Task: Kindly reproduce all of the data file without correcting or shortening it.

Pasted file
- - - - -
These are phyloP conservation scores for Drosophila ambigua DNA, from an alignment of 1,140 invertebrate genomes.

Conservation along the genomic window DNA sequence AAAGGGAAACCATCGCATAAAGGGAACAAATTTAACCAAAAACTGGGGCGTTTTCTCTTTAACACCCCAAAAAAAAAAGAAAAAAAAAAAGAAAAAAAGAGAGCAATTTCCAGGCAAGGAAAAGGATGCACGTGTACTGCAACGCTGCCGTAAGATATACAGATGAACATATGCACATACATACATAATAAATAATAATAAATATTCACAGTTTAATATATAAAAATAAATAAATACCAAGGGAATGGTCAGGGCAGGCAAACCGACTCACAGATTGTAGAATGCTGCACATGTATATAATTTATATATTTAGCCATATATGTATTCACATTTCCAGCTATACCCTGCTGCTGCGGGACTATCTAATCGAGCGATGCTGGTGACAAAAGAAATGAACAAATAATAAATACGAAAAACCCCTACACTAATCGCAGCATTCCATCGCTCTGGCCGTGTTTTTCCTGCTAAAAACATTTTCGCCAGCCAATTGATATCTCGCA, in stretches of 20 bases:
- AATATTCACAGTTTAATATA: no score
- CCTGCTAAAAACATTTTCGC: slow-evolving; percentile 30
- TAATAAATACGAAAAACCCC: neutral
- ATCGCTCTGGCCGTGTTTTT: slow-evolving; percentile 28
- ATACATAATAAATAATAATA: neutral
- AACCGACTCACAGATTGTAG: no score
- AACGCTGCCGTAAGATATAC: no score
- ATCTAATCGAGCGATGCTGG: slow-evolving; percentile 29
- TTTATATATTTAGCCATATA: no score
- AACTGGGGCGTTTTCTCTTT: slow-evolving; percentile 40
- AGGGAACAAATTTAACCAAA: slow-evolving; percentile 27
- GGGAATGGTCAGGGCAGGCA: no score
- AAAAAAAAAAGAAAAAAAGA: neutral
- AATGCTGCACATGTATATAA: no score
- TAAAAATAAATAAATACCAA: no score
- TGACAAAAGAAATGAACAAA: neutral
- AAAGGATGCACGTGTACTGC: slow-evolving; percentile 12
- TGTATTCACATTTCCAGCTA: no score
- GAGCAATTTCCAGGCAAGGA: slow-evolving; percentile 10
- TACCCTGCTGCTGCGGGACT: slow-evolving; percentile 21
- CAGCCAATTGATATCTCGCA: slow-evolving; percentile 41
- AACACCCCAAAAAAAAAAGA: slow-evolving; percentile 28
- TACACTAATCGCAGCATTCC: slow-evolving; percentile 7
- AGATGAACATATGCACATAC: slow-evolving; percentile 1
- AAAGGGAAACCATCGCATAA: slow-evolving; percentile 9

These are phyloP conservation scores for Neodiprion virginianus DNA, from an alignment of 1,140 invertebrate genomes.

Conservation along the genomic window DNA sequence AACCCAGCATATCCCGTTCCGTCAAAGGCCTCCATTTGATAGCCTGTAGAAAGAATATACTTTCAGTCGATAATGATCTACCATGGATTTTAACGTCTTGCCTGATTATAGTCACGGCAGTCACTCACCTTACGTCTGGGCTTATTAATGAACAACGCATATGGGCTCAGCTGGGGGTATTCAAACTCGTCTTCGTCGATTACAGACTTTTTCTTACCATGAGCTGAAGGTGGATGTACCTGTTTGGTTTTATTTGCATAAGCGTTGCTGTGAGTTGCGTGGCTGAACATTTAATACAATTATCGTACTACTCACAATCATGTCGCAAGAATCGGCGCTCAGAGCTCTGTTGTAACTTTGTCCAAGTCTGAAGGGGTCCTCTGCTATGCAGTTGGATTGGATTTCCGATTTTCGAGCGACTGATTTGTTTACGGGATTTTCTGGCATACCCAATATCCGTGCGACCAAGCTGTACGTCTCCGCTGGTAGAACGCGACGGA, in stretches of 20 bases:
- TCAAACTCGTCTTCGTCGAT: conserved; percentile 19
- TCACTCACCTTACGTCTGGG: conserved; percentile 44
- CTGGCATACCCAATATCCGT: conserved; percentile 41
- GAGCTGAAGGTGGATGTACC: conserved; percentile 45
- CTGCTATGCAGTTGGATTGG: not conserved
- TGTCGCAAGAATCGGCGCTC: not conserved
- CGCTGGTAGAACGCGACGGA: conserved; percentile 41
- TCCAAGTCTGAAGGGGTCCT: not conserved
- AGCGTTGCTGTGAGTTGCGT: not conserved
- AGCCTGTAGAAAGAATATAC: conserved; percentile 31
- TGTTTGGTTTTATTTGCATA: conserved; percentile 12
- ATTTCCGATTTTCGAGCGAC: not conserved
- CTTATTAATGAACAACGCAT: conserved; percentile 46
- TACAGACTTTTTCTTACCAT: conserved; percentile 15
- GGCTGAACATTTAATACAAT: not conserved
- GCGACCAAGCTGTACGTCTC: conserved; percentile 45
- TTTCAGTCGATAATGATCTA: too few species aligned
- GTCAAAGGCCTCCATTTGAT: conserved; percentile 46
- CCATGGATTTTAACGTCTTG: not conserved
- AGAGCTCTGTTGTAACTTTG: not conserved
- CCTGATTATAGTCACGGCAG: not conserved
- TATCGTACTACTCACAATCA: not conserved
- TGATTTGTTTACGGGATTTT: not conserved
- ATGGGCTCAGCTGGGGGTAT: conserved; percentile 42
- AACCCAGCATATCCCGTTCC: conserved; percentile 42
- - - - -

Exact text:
These are phyloP conservation scores for Drosophila ambigua DNA, from an alignment of 1,140 invertebrate genomes.

Conservation along the genomic window DNA sequence AAAGGGAAACCATCGCATAAAGGGAACAAATTTAACCAAAAACTGGGGCGTTTTCTCTTTAACACCCCAAAAAAAAAAGAAAAAAAAAAAGAAAAAAAGAGAGCAATTTCCAGGCAAGGAAAAGGATGCACGTGTACTGCAACGCTGCCGTAAGATATACAGATGAACATATGCACATACATACATAATAAATAATAATAAATATTCACAGTTTAATATATAAAAATAAATAAATACCAAGGGAATGGTCAGGGCAGGCAAACCGACTCACAGATTGTAGAATGCTGCACATGTATATAATTTATATATTTAGCCATATATGTATTCACATTTCCAGCTATACCCTGCTGCTGCGGGACTATCTAATCGAGCGATGCTGGTGACAAAAGAAATGAACAAATAATAAATACGAAAAACCCCTACACTAATCGCAGCATTCCATCGCTCTGGCCGTGTTTTTCCTGCTAAAAACATTTTCGCCAGCCAATTGATATCTCGCA, in stretches of 20 bases:
- AATATTCACAGTTTAATATA: no score
- CCTGCTAAAAACATTTTCGC: slow-evolving; percentile 30
- TAATAAATACGAAAAACCCC: neutral
- ATCGCTCTGGCCGTGTTTTT: slow-evolving; percentile 28
- ATACATAATAAATAATAATA: neutral
- AACCGACTCACAGATTGTAG: no score
- AACGCTGCCGTAAGATATAC: no score
- ATCTAATCGAGCGATGCTGG: slow-evolving; percentile 29
- TTTATATATTTAGCCATATA: no score
- AACTGGGGCGTTTTCTCTTT: slow-evolving; percentile 40
- AGGGAACAAATTTAACCAAA: slow-evolving; percentile 27
- GGGAATGGTCAGGGCAGGCA: no score
- AAAAAAAAAAGAAAAAAAGA: neutral
- AATGCTGCACATGTATATAA: no score
- TAAAAATAAATAAATACCAA: no score
- TGACAAAAGAAATGAACAAA: neutral
- AAAGGATGCACGTGTACTGC: slow-evolving; percentile 12
- TGTATTCACATTTCCAGCTA: no score
- GAGCAATTTCCAGGCAAGGA: slow-evolving; percentile 10
- TACCCTGCTGCTGCGGGACT: slow-evolving; percentile 21
- CAGCCAATTGATATCTCGCA: slow-evolving; percentile 41
- AACACCCCAAAAAAAAAAGA: slow-evolving; percentile 28
- TACACTAATCGCAGCATTCC: slow-evolving; percentile 7
- AGATGAACATATGCACATAC: slow-evolving; percentile 1
- AAAGGGAAACCATCGCATAA: slow-evolving; percentile 9

These are phyloP conservation scores for Neodiprion virginianus DNA, from an alignment of 1,140 invertebrate genomes.

Conservation along the genomic window DNA sequence AACCCAGCATATCCCGTTCCGTCAAAGGCCTCCATTTGATAGCCTGTAGAAAGAATATACTTTCAGTCGATAATGATCTACCATGGATTTTAACGTCTTGCCTGATTATAGTCACGGCAGTCACTCACCTTACGTCTGGGCTTATTAATGAACAACGCATATGGGCTCAGCTGGGGGTATTCAAACTCGTCTTCGTCGATTACAGACTTTTTCTTACCATGAGCTGAAGGTGGATGTACCTGTTTGGTTTTATTTGCATAAGCGTTGCTGTGAGTTGCGTGGCTGAACATTTAATACAATTATCGTACTACTCACAATCATGTCGCAAGAATCGGCGCTCAGAGCTCTGTTGTAACTTTGTCCAAGTCTGAAGGGGTCCTCTGCTATGCAGTTGGATTGGATTTCCGATTTTCGAGCGACTGATTTGTTTACGGGATTTTCTGGCATACCCAATATCCGTGCGACCAAGCTGTACGTCTCCGCTGGTAGAACGCGACGGA, in stretches of 20 bases:
- TCAAACTCGTCTTCGTCGAT: conserved; percentile 19
- TCACTCACCTTACGTCTGGG: conserved; percentile 44
- CTGGCATACCCAATATCCGT: conserved; percentile 41
- GAGCTGAAGGTGGATGTACC: conserved; percentile 45
- CTGCTATGCAGTTGGATTGG: not conserved
- TGTCGCAAGAATCGGCGCTC: not conserved
- CGCTGGTAGAACGCGACGGA: conserved; percentile 41
- TCCAAGTCTGAAGGGGTCCT: not conserved
- AGCGTTGCTGTGAGTTGCGT: not conserved
- AGCCTGTAGAAAGAATATAC: conserved; percentile 31
- TGTTTGGTTTTATTTGCATA: conserved; percentile 12
- ATTTCCGATTTTCGAGCGAC: not conserved
- CTTATTAATGAACAACGCAT: conserved; percentile 46
- TACAGACTTTTTCTTACCAT: conserved; percentile 15
- GGCTGAACATTTAATACAAT: not conserved
- GCGACCAAGCTGTACGTCTC: conserved; percentile 45
- TTTCAGTCGATAATGATCTA: too few species aligned
- GTCAAAGGCCTCCATTTGAT: conserved; percentile 46
- CCATGGATTTTAACGTCTTG: not conserved
- AGAGCTCTGTTGTAACTTTG: not conserved
- CCTGATTATAGTCACGGCAG: not conserved
- TATCGTACTACTCACAATCA: not conserved
- TGATTTGTTTACGGGATTTT: not conserved
- ATGGGCTCAGCTGGGGGTAT: conserved; percentile 42
- AACCCAGCATATCCCGTTCC: conserved; percentile 42